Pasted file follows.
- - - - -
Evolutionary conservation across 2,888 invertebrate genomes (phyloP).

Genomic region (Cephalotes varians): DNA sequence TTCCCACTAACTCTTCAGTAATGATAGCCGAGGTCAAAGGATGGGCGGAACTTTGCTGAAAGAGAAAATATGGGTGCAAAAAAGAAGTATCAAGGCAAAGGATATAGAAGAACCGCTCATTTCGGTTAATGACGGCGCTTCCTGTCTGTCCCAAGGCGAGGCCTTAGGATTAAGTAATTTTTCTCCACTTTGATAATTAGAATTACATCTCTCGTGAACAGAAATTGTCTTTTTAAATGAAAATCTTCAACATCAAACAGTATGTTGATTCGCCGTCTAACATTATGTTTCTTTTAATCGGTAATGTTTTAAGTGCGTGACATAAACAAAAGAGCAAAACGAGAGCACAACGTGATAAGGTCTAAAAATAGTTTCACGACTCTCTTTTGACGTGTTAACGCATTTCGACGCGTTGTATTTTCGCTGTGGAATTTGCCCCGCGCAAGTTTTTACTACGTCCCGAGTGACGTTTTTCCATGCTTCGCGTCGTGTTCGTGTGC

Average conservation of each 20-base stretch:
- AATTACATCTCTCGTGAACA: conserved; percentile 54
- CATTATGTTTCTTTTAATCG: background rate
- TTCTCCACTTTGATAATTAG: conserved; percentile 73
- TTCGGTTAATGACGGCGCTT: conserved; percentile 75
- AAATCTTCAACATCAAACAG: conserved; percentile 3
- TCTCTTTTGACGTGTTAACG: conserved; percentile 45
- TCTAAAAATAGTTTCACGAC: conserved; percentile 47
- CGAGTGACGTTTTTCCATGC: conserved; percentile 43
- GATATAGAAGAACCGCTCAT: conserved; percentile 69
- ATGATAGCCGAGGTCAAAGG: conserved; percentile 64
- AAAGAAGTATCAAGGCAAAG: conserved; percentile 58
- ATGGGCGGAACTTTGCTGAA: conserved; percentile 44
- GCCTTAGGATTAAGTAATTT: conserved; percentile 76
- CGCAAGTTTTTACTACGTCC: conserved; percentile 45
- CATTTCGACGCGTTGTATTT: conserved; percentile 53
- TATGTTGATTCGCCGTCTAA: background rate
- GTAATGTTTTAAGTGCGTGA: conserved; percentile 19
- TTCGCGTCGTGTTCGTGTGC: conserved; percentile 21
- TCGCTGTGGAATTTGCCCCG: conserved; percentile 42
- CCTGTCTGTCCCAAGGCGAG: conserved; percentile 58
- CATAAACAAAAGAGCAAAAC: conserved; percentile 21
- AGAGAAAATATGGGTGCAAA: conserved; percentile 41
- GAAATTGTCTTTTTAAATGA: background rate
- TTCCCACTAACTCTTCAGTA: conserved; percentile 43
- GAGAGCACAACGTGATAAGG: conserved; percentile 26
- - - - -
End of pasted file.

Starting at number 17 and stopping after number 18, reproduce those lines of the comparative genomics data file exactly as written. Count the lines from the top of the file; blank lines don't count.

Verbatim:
- CGCAAGTTTTTACTACGTCC: conserved; percentile 45
- CATTTCGACGCGTTGTATTT: conserved; percentile 53